By Tunde Oguntola |
A leading Mass Communication expert in Africa, Prof. Ralph Akinfeleye, has said that fake news, misinformation, false and distorted news material can only be controlled and not eliminated as they are not new phenomenon.
This is even as the don urged government and its agencies not to hoard information, saying ”information is power” and also an accelerator for national development.
Prof. Akinfeleye, who stated this during a book launch with the title: ‘Journalism, Communication and Society’ written to honour his academic eminence for his contribution to mass communication, yesterday in Abuja, urged government and politicians to see journalists as an agent of change.
According to him, “Fake news, misinformation and others have been in existence for a long time. We cannot completely eliminate fake news but we can control it, as far as I am concerned fake news started almost 128 years ago, it can be controlled but cannot be eliminated.
”Government should not hoard information, because information is power and also an accelerator and provocateur. Therefore, government agencies and politicians should see journalists as an agent of change.”
Analyzing the book with the title, ‘Journalism, Communication and Society, Prof Akinfeleye said the book carries the message of completeness.
“It talks about how journalism should be practiced, it addresses the areas of convergence. It dealt with the areas of journalism training, health communication and behavioral change communication as the title is Journalism, Communication and Society, those are the three major concepts of this book, one part is dealing with journalism other one is dealing with communication and the other part is dealing with society.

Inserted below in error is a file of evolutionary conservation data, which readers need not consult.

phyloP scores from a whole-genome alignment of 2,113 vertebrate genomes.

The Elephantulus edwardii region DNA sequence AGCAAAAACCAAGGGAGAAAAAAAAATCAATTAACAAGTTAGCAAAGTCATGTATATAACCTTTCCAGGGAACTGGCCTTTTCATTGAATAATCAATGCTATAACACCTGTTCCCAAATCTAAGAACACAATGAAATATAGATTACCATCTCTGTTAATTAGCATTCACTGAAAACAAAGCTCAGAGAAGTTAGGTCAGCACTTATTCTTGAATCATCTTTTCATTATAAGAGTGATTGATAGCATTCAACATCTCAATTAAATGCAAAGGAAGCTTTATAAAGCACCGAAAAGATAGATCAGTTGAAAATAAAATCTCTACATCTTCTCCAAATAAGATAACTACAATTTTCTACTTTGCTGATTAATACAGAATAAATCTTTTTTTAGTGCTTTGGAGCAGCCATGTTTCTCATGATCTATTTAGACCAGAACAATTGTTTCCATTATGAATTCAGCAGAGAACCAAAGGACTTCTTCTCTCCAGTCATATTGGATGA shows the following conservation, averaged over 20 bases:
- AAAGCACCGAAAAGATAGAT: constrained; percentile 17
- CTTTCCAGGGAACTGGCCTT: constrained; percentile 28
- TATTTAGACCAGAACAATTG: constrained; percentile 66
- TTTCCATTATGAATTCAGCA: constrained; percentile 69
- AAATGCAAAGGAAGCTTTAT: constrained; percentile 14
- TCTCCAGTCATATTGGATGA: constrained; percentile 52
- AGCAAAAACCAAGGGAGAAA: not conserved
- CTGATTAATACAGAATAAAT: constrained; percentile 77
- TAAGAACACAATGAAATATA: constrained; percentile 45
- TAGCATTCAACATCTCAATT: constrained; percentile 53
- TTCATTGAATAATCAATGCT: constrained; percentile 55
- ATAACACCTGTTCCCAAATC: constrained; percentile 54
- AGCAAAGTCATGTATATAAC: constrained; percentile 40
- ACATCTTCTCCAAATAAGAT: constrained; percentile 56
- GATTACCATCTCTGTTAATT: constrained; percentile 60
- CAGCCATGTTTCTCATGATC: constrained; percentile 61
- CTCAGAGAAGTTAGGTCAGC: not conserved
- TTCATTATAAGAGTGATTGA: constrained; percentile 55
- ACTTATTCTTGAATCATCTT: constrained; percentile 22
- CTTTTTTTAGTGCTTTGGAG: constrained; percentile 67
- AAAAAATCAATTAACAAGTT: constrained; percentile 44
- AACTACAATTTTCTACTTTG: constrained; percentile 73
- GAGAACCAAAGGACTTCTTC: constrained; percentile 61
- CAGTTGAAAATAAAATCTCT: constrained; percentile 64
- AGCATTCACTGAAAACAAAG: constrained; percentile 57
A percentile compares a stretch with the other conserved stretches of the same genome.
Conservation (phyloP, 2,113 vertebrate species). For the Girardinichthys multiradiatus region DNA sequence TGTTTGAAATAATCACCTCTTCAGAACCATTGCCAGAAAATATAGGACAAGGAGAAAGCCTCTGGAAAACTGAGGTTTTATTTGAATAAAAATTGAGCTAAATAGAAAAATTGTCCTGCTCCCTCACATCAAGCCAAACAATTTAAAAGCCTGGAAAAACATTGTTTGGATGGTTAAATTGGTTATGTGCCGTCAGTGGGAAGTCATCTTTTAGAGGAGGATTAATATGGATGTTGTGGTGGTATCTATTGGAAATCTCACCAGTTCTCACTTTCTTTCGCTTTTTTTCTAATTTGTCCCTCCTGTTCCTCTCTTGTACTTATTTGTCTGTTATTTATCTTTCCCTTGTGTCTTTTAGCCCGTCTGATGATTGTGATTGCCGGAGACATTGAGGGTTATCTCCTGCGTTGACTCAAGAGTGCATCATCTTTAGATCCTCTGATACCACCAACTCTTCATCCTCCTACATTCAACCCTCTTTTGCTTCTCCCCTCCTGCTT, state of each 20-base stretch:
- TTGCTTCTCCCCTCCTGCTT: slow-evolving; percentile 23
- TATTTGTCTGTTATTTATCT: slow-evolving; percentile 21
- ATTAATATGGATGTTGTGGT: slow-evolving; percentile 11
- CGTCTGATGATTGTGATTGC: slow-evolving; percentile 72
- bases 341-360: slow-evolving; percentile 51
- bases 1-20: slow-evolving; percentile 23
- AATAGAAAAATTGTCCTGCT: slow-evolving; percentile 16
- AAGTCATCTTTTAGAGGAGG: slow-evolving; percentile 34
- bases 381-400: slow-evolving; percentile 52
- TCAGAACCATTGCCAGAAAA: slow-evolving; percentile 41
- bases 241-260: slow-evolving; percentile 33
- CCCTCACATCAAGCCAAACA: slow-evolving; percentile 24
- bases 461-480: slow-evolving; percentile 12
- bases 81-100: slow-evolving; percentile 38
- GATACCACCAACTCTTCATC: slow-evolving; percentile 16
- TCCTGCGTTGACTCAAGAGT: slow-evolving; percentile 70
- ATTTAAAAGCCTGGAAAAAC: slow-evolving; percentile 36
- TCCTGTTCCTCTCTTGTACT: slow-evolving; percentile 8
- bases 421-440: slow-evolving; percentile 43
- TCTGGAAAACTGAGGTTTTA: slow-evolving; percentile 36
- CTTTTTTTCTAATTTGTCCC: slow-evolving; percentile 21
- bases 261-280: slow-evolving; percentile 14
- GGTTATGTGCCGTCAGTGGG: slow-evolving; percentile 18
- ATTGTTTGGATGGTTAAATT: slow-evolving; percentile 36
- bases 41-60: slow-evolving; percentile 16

“So it is a compendium of three in one, and the authors have written excellently well to enlighten journalism practitioners and students about the need to know that information is power to national development. A section of the book also talks about press freedom to understand that for a meaningful democracy, you need a free press and in fact, the other name of democracy is free press and if you try to gag the press, it cannot work,” he said.
He noted that another part of the book deals with the need to bridge the gap between ”town and gown”.
“You all will know that in the immediate past, the classrooms were way ahead of the newsroom, but nowadays, it is the opposite to the extent that the newsrooms are way ahead of the classrooms to the extent that when we train our students and you employed them, they have to undergo three months or even nine months training after getting a Bachelor’s degree from us, that is unacceptable to us as trainers, so there is a need for convergence were practitioners will come to the classroom and the lecturers will go to the newsroom,” he added.
The book reviewer, acting director general, National Broadcasting Commission (NBC), Prof Armstrong Idachaba, said the book which is an intellectual product of seasoned communication scholars from different communication disciplines focuses on journalism education, media and society, health communication, broadcasting, politics and regulation, digital communication as well as communication policy.
Idachaba said based on the quality of contributions, the book is going to be one of the powerful reference materials on media, society and culture in Nigeria, Africa and the world.